As I was elected to be the Sloan Fellows representative to our school’s newspaper The GSB Reporter for this year and even though I have (see Herbert’s reflection on organizing our flash mob) and will be recruiting classmates to do most of the writing, I did submit an opinion below into the first issue that came out this week. Re-posting it here as getting the paper fully online is one of the priorities for the editorial team, but a work in progress. And for the non-local readers, have spiced the text up with some hyperlinks for background & context.
The Stanford Bubbles
The heat of the Summer quarter on campus, a luxurious head start the Sloan Fellows of GSB had this year left us a little space to ponder where have we landed. Walking one day between our campus lawns maintained exclusively with nail clippers, so lush green on the backdrop of deeply burned hillsides around The Dish it suddenly struck me:
We are truly living in a bubble here.
Stanford GSB Sloan Study Notes, Week 7 (17), Autumn quarter
This week will go down in history as the one that finally saw the portfolio of profiles of every single Fellow of the Stanford Sloans class of 2013 hit the public interwebs. Please meet my lovely class in its diversity, internationally and otherwise.
On other news, Americans re-elected Obama for their President (aka POTUS – didn’t know that one before) on Tuesday, which in the fair state of California sounded more like a sign of relief. And I, in turn, spent far too much time on Estonian blogs, chats and Facebook threads, tracking an insane sequence of judgement lapses by some party politics leaders back home. Between these two parallel world, I could not have had a better week to start a new class, Political Communications: How Leaders Become Leaders taught by a very experienced practitioner in the field, David Demarest.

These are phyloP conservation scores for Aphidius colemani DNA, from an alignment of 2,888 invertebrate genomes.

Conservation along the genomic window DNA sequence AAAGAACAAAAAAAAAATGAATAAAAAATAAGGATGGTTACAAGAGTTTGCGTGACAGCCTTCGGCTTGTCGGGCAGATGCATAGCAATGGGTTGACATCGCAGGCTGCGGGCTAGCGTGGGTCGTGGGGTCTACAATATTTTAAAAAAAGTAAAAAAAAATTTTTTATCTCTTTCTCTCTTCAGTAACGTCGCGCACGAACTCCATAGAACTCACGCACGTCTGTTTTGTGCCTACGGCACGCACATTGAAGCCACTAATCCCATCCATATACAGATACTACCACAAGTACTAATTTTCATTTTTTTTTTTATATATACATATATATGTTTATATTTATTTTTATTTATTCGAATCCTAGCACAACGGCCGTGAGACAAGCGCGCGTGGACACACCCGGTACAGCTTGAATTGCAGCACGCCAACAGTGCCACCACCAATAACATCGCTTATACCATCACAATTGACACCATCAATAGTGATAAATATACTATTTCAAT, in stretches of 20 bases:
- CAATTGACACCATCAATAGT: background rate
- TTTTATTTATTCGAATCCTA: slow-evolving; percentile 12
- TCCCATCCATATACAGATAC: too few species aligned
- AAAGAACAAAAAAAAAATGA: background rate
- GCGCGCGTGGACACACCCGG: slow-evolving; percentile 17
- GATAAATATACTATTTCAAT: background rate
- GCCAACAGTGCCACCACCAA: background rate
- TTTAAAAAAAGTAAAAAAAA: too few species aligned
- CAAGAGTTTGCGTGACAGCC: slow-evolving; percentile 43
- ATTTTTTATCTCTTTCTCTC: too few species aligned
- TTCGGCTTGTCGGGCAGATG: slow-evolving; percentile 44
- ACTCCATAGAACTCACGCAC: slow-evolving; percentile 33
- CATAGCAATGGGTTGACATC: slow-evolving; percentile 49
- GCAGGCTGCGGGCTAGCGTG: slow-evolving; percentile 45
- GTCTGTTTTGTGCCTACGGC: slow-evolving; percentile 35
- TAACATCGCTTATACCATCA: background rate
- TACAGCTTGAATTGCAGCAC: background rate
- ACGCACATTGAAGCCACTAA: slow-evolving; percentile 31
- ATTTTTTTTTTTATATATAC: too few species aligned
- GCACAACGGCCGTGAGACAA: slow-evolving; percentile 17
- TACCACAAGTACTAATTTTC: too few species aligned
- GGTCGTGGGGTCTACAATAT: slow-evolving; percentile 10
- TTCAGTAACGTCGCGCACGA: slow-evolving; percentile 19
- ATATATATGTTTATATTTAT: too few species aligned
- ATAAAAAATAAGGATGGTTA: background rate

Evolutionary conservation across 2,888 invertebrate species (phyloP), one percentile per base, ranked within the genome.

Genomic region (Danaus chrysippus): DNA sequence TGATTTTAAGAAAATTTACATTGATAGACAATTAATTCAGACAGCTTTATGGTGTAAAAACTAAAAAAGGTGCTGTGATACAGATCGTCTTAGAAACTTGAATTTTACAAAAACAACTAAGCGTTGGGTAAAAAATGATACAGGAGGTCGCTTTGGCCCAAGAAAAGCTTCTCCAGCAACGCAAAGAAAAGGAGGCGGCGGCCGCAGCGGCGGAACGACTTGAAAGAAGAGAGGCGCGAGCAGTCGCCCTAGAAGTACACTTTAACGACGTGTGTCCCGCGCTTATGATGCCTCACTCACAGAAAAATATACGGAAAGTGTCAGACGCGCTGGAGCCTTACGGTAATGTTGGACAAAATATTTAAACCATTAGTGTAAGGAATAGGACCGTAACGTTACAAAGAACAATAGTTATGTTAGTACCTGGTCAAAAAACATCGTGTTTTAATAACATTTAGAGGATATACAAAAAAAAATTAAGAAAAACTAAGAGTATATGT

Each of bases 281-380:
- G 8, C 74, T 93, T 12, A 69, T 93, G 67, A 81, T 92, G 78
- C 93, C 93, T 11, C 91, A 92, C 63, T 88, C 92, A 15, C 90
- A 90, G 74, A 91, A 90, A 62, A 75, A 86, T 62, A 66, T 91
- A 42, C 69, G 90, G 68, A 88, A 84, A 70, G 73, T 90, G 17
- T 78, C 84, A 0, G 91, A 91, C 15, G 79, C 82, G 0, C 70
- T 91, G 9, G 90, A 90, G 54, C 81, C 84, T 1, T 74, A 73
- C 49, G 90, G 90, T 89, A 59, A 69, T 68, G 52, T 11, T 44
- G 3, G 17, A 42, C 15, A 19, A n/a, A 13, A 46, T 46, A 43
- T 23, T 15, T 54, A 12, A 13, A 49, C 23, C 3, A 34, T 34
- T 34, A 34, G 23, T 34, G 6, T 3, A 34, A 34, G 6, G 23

Covered in this issue:
- Why calling taxes “revenue enhancement” works
- Why globalization and CxO executive titles should be taken less for granted than people think
- How the classic forms of political communications, a speech and a debate, are constructed by the best
- How 20-30 year old experimental art tends to turn into everyday products eventually
- Necessary evils around good old software development: intangible assets, intellectual property, patents
I’ve been a long time opponent of anonymous, unauthenticated comments fire-hosed into mainstream online media decidedly without editorial review. They are an unfair and easily manipulative tool for beating down anyone who dares to stick their neck out and state their views in a public forum under their own name – either by writing themselves, or getting written about. Healthy societies need intelligent public discussion, contradicting views and debate-driven consensus, or at least educated compromises. I just don’t get how this cowardly bashing gets flagged as free speech while the opinions it suffocates get dismissed as one.